The application to the discussion of genius may be briefly indicated. The sane man, the average good social member, is the one who instinctively utilizes the social standard of value in measuring his own ideas. The genius is the one who unites with this faculty the power of unusual variation. The crank, the visionary, the fanatic, shares with him this capacity for variation, but lacks essentially the power to view his own thoughts from the standpoint of the social judgment. We may say that many inventions are tested simply by time. The original novelty is more or less of an accident. If it is imitated, adopted, assimilated, it becomes organized into the social traditions; it is given validity through social acceptance. But the genius unites to his power of great variation the power of anticipating the social reaction. He is, so to speak, more social in his judgment than existing society itself. He can take the standpoint of a later, more developed society, and from its standpoint can estimate and select the variations that occur to him. It is through the scientific and esthetic inventions of the genius that social progress is largely determined. Considering great discoveries from this point of view, we find what has already been shown to be true of inventions and the individual is true of them. They are rooted in the knowledge already possessed by society. The content of the discovery, if it far transcends the working level of existing society, is of necessity inert and futile. It represents a centre of crystallization, a nucleus of social habits. But while it is thus a precipitate, a condensation of existing social interests, it is also a locus of social accommodation. Existing institutions must readjust them-selves in order to be adapted to the new factor.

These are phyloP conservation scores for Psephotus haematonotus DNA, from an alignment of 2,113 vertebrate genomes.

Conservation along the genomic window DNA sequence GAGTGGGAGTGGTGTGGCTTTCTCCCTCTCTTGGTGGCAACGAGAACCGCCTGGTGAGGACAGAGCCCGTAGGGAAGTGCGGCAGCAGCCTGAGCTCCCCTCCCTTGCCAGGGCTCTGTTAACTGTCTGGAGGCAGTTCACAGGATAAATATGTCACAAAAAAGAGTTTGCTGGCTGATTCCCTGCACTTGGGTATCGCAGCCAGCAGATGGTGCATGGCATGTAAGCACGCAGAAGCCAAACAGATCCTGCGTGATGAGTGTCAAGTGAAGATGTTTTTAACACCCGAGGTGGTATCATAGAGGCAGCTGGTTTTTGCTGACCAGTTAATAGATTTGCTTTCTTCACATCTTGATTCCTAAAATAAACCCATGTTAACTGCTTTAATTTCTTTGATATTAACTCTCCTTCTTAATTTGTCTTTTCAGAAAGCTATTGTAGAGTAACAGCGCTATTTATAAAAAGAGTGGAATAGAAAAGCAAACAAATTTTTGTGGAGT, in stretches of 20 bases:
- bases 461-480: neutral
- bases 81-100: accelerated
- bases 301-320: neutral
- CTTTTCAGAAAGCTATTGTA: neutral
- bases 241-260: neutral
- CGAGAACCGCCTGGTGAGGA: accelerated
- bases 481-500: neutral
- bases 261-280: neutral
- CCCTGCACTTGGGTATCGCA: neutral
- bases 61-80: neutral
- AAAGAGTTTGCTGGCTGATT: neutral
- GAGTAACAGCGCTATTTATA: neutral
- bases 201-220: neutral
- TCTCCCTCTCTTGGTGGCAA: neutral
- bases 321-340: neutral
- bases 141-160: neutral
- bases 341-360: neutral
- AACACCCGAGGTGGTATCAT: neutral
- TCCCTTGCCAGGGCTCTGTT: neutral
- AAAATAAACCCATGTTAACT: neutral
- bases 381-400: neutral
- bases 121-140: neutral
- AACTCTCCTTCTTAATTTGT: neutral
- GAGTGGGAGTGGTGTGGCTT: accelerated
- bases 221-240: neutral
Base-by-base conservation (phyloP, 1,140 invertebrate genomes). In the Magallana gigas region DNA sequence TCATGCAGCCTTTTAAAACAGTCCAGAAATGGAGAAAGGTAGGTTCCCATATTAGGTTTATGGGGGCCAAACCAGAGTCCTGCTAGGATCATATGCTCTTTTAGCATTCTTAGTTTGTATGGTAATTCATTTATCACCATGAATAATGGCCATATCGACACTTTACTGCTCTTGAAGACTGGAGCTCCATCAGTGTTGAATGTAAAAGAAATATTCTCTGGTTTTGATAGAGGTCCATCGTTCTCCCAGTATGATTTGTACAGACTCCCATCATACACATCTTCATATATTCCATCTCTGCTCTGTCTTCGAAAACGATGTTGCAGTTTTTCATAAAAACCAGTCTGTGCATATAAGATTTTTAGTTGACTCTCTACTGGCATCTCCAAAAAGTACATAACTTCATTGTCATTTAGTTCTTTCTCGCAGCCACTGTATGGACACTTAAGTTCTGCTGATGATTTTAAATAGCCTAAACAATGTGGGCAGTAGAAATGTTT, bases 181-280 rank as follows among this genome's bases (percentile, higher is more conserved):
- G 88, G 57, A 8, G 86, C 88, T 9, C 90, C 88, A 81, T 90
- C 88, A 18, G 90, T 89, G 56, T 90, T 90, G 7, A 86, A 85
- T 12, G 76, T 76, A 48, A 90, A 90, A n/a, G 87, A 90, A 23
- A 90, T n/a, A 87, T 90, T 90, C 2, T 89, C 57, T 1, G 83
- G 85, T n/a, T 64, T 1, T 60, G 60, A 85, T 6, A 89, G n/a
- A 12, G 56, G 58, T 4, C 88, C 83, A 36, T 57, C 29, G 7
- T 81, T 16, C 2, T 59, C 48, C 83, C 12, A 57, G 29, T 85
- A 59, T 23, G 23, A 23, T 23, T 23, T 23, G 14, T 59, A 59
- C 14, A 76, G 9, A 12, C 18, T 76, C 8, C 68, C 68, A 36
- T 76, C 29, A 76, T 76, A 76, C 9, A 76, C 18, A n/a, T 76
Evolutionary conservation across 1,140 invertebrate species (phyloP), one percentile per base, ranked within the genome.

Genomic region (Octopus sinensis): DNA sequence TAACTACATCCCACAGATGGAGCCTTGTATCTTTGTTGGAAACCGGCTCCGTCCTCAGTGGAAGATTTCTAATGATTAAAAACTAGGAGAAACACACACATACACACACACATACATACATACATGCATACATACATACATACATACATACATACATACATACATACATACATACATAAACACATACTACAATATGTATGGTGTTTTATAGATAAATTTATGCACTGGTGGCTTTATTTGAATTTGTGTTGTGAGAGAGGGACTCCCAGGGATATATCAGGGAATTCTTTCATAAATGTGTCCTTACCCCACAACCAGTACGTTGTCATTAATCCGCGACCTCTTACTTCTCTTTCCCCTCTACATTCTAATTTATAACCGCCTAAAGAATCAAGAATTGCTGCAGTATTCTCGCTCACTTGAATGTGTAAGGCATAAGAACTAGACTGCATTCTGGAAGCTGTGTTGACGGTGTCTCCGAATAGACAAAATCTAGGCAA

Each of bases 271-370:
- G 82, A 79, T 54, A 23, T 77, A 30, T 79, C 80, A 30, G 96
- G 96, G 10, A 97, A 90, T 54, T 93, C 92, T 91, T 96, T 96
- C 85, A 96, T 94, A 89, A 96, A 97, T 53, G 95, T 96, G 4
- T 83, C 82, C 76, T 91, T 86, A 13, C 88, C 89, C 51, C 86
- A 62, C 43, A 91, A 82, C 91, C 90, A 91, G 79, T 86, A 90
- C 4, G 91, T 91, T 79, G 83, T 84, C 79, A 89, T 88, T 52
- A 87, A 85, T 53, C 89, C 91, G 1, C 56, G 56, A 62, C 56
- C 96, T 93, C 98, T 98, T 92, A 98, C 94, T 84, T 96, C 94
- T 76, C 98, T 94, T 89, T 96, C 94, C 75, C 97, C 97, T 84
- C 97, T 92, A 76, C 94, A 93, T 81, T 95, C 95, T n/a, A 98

This idea finds further development in Mr. Baldwin's distinction of social forces as particularizing and as generalizing. The individual, qua individual, is the variation, the

( 412) new thought, the invention in social matter. There is no need to say once more that these variations all fall within certain limits of social attainment, nor that they function with reference to a future society. It is perhaps necessary to recognize that the initiative of all progress is found in the individual. Society never changes en masse; it changes first in the new conception born in the mind of some individual. The generalizing social force is correlative. It is assimilation, through imitation, of this idea on the part of others. The thought must cease to be simply the individual's thought and become valid by being made into a social habit. Through this process, elements of too extreme variation from the current level are eliminated, and permanence is secured. While the particularization represents the initiation of social progress, generalization represents its carrying out, its actual realization. Hence it is that society is conceived as the organization of "thoughts, intellectual states, such as imaginations, knowledges and informations."